Although the 2.0-litre petrol and diesel flat-four units with 148 and 145bhp respectively are the bedrock powertrains – the diesel being the main staple – there’s also a rip-snorting turbocharged petrol engine, which produces 238bhp at full chat, if you like your off roader to have a bit of a dark side. This engine is linked to an all-new CVT automatic transmission, and like all Subarus, it comes with all-wheel-drive as standard. Find a straight stretch of road however and even the diesel Forester’s relative light weight and strong mid-range power delivery means it produces some surprisingly vivid performance.
Refinement is not a particular strong point, though. The uniquely configured 2.0-litre flat-four diesel engine is a bit vocal on start-up and at idle, but you forgive that. It’s even quite hushed when dossing along in top gear, but drop a cog or two to summon up a burst of overtaking acceleration and it pings and reverberates like a squadron of woodpeckers knocking out a dawn chorus on an old biscuit tin. You’ll also notice a few additional wizzes and whistles that you could do without, including a fair amount of turbo induction whoosh and some indiscreet levels of gearbox lash, as the various shafts and cogs whirr themselves dizzy.
The Forester is one of the thirstier cars in its class, largely because of its permanent four-wheel drive. The 2.0-litre petrol manages a claimed 43.5mpg and 150g/km of CO2 (with the Lineartronic gearbox), or 33.2mpg/197g/km in the turbocharged model. The diesel is more competitive, averaging 49.6mpg and 150g/km of CO2 with a six-speed manual. Despite their thirst, Foresters are still sort-after vehicles, especially in rural areas, where their go-anywhere credentials are valued over any lack of refinement, so residual values remain surprisingly strong.
Subaru markets the Forester squarely at rural folks who need dependable transport which can take some punishment. Its engines and four-wheel drive system are well tried and tested, while the company is ranked a decent 11th out of 39 car makers by Warranty Direct’s Reliability Index. Last, but not least, all Foresters are sold with a five-year/100,000 mile warranty, which should give plenty of peace of mind.
Euro NCAP crash tests proved the Forester has excellent safety, with a maximum five-star rating and a 91% score for adult occupant safety. It’s fitted with front, side, curtain and knee airbags, as well as two Isofix child seat anchor points and Subaru’s Vehicle Dynamics Control (VDC), which includes trailer stability control to enhance its towing capabilities. It does not get many of the latest safety features that are available on many of its rivals however, including such innovations as autonomous braking.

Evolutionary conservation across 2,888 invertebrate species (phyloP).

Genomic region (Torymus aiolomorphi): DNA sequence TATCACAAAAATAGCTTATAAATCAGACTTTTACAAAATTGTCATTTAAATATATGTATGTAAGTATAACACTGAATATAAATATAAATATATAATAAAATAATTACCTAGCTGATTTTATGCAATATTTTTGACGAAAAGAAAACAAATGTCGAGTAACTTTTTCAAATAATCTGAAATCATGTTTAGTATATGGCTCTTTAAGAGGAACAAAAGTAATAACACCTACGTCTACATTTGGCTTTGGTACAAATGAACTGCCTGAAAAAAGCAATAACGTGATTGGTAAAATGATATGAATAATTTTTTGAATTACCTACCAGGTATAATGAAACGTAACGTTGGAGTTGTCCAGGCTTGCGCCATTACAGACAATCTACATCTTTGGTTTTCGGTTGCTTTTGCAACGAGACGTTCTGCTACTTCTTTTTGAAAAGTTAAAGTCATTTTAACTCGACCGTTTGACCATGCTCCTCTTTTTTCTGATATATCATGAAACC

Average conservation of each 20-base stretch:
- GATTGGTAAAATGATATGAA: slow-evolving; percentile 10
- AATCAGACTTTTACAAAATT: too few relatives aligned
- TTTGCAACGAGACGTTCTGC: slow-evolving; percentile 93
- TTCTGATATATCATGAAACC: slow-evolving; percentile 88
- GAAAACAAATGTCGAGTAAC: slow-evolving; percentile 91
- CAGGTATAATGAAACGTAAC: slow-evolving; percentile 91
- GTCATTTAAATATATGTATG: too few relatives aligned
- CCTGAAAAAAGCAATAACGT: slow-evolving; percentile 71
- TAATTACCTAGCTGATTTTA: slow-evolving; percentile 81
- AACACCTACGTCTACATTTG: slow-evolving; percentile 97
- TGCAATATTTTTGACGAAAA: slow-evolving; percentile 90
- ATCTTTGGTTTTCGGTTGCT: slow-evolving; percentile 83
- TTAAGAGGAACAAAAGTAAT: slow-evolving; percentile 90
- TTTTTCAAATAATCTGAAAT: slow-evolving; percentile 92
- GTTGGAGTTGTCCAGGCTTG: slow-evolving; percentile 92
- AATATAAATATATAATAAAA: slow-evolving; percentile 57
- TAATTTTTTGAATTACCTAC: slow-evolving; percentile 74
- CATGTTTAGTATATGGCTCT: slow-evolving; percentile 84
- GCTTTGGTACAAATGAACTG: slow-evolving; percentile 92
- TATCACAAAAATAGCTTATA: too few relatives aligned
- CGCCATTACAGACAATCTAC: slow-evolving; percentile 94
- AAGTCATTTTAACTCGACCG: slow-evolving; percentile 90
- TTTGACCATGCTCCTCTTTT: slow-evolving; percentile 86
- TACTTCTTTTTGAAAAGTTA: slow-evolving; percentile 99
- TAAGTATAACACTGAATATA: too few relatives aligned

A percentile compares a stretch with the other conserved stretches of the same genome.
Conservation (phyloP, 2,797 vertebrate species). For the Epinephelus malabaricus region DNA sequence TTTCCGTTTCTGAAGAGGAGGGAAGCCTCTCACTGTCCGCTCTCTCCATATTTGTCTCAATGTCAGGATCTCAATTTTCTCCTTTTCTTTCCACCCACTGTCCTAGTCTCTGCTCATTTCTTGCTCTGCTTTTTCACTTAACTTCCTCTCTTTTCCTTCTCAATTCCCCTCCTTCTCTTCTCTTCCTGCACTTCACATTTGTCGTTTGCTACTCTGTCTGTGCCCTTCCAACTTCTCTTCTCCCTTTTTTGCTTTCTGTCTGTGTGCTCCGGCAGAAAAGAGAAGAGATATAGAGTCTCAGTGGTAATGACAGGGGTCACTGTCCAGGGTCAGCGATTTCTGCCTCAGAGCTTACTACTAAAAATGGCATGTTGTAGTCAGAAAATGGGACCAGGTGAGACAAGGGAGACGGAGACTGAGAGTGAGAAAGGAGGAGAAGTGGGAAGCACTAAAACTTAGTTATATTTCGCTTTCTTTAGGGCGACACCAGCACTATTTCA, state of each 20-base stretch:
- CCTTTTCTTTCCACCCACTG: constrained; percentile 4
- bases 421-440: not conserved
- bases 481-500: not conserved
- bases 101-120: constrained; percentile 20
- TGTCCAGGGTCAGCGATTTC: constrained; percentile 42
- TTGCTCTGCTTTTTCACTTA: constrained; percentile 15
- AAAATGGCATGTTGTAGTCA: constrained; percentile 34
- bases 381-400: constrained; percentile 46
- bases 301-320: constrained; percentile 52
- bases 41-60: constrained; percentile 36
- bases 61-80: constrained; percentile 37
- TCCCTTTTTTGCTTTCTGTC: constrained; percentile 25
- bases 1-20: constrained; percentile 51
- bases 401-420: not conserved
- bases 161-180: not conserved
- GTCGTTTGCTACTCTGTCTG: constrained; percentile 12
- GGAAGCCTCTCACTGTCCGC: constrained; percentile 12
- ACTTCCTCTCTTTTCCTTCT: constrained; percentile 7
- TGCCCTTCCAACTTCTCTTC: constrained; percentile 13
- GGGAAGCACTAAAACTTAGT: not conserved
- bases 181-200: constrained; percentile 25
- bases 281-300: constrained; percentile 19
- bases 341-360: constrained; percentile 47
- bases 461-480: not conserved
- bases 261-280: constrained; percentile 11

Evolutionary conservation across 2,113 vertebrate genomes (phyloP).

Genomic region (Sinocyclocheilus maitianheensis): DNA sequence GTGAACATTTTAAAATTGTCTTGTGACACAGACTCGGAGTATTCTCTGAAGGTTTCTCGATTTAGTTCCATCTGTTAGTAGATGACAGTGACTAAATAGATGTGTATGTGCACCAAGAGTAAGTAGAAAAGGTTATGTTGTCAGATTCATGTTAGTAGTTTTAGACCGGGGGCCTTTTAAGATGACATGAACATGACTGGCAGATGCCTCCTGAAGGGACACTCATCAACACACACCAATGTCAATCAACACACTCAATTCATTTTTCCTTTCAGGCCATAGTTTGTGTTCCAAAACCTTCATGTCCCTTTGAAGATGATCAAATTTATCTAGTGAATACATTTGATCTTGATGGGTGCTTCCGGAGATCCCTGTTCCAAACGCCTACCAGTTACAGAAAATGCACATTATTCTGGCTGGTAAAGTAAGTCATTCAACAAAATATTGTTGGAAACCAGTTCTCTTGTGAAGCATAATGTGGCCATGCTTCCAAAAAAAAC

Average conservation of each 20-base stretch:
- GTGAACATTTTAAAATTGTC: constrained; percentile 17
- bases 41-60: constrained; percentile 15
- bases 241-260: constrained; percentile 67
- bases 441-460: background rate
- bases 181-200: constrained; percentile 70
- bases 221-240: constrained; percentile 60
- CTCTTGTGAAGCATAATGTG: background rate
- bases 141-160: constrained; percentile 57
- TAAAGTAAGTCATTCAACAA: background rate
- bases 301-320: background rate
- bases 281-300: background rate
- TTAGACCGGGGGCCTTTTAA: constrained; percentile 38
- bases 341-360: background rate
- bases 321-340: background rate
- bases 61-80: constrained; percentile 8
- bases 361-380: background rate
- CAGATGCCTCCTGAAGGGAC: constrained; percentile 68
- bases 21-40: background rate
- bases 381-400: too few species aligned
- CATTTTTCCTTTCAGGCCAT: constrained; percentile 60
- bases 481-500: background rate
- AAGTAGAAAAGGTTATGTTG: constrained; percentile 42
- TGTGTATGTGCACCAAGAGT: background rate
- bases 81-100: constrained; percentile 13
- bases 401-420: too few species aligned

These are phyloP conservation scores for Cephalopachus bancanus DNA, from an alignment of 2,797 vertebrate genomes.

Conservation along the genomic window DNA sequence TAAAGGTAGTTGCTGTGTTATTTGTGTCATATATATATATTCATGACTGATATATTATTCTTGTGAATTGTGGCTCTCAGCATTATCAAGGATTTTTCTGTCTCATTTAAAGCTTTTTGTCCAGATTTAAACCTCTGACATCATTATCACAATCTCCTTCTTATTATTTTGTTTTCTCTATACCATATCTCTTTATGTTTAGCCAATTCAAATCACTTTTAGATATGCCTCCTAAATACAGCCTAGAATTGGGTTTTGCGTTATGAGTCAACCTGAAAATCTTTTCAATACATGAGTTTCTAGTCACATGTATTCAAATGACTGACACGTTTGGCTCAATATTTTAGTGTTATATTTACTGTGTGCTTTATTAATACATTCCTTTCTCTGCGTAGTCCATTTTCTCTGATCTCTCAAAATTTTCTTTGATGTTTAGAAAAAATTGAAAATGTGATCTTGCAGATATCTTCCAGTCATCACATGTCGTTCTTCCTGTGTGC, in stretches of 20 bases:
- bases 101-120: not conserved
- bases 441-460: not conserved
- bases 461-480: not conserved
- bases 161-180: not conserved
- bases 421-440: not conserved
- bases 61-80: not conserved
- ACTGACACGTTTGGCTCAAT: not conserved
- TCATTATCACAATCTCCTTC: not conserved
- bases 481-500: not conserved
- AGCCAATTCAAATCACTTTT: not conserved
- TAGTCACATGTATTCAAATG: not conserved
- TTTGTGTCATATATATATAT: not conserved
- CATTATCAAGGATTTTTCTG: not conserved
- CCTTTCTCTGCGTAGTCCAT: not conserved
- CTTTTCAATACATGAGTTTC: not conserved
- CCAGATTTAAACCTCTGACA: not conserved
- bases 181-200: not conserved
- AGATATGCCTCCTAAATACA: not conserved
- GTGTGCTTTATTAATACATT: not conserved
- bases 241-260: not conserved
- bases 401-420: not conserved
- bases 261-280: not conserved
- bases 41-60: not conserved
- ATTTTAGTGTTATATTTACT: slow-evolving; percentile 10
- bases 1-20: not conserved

While petrol cars are classed in XE, XE Premium and XT Turbo specification, the diesels are designated XC and XC Premium. Regardless, base cars come with 17-inch alloys, front foglamps, heated door mirrors, black roof rails, air-con, Trailer Stability Control and Bluetooth as standard. XE and XC models gain auto lights and wipers, a reversing camera, leather steering wheel, dual-zone air-con, silver roof rails, cruise control, electric driver’s seat, multi-function display, and folding door mirrors. The XT range-topper has 18-inch alloys, twin exhausts, privacy glass, sat-nav, sports body kit, keyless entry, a powered tailgate, and an engine start button.
The decision to buy or not to buy a Forester will depend very much on your lifestyle.
If you live in remote parts, the Forester is undoubtedly still a very alluring proposition, as its strong off-roading abilities, hardy mechanicals and brilliant all round visibility will surely get you out of no end of sticky situations. Conversely, those living a more genteel existence may find the Forester’s rather agricultural powertrain, dated interior and unengaging driving manners seriously old-school, compared to countless more sophisticated rivals.